Wet plate, albumen carte de visite photograph, mounted to 2 3/8 x 4 card. Bust view, in uniform, with shoulder straps. Backmark: Campbell & Ecker Photographers, 407 Main Street, Louisville, Kentucky. Very fine.


Pencil identification on the reverse: 1st Lt., Francis H. Lacey, 31st Iowa. This image came from a 31st Iowa Infantry cdv album and comes with the original album page (torn) with identification below the image, "Francis H. Lacey."


Francis H. Lacey, was a 30 year old resident of La Porte City, Iowa, when he enlisted as 3rd corporal, on August 15, 1862, and was mustered into Co. D, 31st Iowa Infantry. He was promoted to 4th sergeant, February 1, 1863; 2nd lieutenant, February 19, 1863; 1st lieutenant, September 21, 1864; and was mustered out of the service with the 31st Iowa Infantry, at Louisville, Ky., on June 27, 1865.


The 31st Iowa Infantry Regiment received much praise for its noteworthy conduct seeing much action during the Civil War. Among its battle honors were Vicksburg, Arkansas Post, Lookout Mountain, Missionary Ridge, Ringgold, Resaca, Dallas, Big Shanty, Kennesaw Mountain, Roswell, Decatur, Atlanta, Jonesboro, Savannah and the 1865 Carolina's campaign.


 


Liberty wearing liberty cap encircled by stars with the year 1863 below on the obverse, Wilson's Medal with the number "1" within a wreath on the reverse. Very fine.  


7 3/4 x 10, manuscript in ink.


Account Sales of part of the personal property of the Estate of Edward C. Melke, Deceased. Sold on the 4th day of Jany. 1847. Negro Boy Crump sold to A. Burwell- 500.00. Negro Boy Washington sold to C. Ryan- 605.00. Negro Boy Nelson, Diana & 4 Children sold to H.C. Vale- 1,600.00. $2,705.00. A.H. Laurin, Administrator of E.C. Melke, Decd.


Light age toning. Very fine. 


Edward C. Melke lived in Vicksburg, Mississippi.

1862 Summit County Bank, Ohio, 10 Cents $35.00

 

CDV, Lieutenant Francis H. Lacey, 31st I

 

1863 Civil War Patriotic Token, Liberty

 

1847 Account Sales of Estate Including E $175.00




7 3/4 x 4, manuscript in ink. Itemized account for the treatment of a negro child. Recd. Payment, December 4th, 1844. Very fine.  


7 3/4 x 3, imprinted document with patriotic vignette, of Liberty, eagle and shield, filled out in ink. Grenada, Miss., March 2nd, 1861, payable in the amount of $32.06. Very fine Mississippi promissory note dated the month before the commencement of the War Between the States.   


(1816-87) Born near Louisville, Ky., he saw action during the Mexican War as Lieutenant Colonel of the 4th Kentucky Infantry. He served in the Kentucky State Legislature, and was appointed Minister to Spain by President Buchanan in 1858. Preston was prominently engaged in inducing Kentucky to join the Confederacy, and served on the staff of his brother-in-law, General Albert S. Johnston, with rank of colonel, until the latter's death at Shiloh. Commissioned Brigadier General, April 14, 1862, he fought in the battles of Corinth, Murfreesboro, and Chickamauga. In 1864 he was appointed Confederate minister to the Imperial Mexican government but never reached Maximilian and instead spent the last months of the war in the Trans-Mississippi Department. 


Albumen photograph, on 3 1/2 x 5 1/2 mount, with contemporary pencil ID at the bottom. No imprint. Taken after April 1862, this view shows Preston in Confederate uniform with rank of  brigadier general.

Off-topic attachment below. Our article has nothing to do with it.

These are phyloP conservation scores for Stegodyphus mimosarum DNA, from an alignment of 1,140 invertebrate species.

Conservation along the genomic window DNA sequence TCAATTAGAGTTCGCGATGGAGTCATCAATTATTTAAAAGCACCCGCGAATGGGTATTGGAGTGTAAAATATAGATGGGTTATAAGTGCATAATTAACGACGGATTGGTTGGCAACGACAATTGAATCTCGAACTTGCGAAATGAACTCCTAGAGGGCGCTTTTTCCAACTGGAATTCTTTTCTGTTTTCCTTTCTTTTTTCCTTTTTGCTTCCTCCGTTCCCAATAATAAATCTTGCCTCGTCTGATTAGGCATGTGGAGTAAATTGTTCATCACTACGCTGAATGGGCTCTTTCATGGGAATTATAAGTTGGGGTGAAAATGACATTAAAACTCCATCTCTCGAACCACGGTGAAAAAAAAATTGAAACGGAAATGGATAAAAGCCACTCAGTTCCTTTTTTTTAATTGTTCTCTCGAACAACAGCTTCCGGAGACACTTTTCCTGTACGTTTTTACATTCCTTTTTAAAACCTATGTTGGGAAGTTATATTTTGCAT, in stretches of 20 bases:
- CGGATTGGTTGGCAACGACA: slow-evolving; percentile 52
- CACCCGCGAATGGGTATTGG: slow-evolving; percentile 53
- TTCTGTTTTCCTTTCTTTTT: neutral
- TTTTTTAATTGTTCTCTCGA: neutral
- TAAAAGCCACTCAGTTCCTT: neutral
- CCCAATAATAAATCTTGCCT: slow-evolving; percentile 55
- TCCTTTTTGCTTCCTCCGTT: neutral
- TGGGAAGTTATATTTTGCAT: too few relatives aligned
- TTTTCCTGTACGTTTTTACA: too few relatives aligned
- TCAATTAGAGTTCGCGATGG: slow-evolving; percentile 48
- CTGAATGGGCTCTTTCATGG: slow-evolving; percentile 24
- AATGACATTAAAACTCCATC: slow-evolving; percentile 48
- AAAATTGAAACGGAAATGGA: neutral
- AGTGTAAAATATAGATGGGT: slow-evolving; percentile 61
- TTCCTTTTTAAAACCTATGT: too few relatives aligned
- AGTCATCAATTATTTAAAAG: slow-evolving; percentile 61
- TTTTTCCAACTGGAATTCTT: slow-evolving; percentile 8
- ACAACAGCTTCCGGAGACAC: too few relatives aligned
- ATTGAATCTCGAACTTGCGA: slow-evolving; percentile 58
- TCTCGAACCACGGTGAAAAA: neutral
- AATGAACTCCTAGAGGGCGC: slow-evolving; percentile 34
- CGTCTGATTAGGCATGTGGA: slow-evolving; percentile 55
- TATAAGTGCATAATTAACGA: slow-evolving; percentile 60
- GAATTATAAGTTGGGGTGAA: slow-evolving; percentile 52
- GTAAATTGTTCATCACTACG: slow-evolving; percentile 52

This sloop of war was launched on March 20, 1862, at the Philadelphia Navy Yard, and served in the U.S. Navy during the Civil War.  Assigned to the North Atlantic Blockading Squadron, the "Juniata" was first stationed at Norfolk, Va., where her guns protected the navy yard.  Ordered to join the West Indies Squadron, she departed Hampton Roads on April 26, 1863, and captured the schooner "Harvest" loaded with Confederate cotton that was bound for Nassau.  Joining the squadron on May 5th, she continued to play havoc on Confederate commerce capturing four ships including the schooner, "Fashion" which had a cargo of chemicals that were critical to the Confederacy.  She continued to cruise in the West Indies convoying California bound ships to safe water and alertly watching for signs of Rebel cruisers and blockade runners until she was ordered to set sail for New York on November 24, 1863.  The "Juniata" was under repairs during the first half of 1864 at Philadelphia, and she departed on August 12th in search of the Rebel cruiser, "Tallahassee" which was reported off the New Jersey coast near Sandy Hook.  She then served again with the North Atlantic Blockading Squadron until steaming to Wilmington, N.C., in early December to take part in the forthcoming Union naval operations.  She was in the thick of the fighting during the first attack on Fort Fisher, and her daring upon this occasion cost her two officers and three men killed, and eleven men wounded.  In the second attack on the fort five more of her crew were killed, and ten wounded, but the Rebel stronghold fell, thus effectively sealing off the Confederacy from further foreign aid.  Transferred to the South Atlantic Blockading Squadron, on January 18, 1865, she docked at Port Royal, S.C. to repair damages received in the furious action at Fort Fisher.  She then participated in the expedition to Bull’s Bay in support of General William T. Sherman during his advance in the Carolina’s campaign.  After receiving repairs again at Port Royal, S.C., she was ordered to cruise along the coast of Brazil as far south as Buenos Aires where her duty was to protect American citizens and their interests.  Departing Port Royal on June 17, 1865, she arrived at Bahia, Brazil on August 8th bringing with her the new United States consul.  With the exception of a cruise to the coast of Africa from June 12th to September 30, 1866, she remained in South American waters until April 30, 1867, when she sailed from Rio de Janeiro for home, arriving at Philadelphia on June 24, 1867.  In late 1882, with Commander George Dewey in command, the "Juniata" departed from the New York Navy Yard, on a voyage which took her around the world through the Strait of Gibraltar, the Suez Canal, to Bombay, Batavia, Singapore and Hong Kong, among her many ports of call.  She returned to New York on December 10, 1885, and operated from that port until she sailed for the Pacific on August 16, 1886.  She returned to New York on February 4, 1889, and was decommissioned on February 28, 1889.  The "Juniata" was sold at the Portsmouth Navy Yard, on March 25, 1891.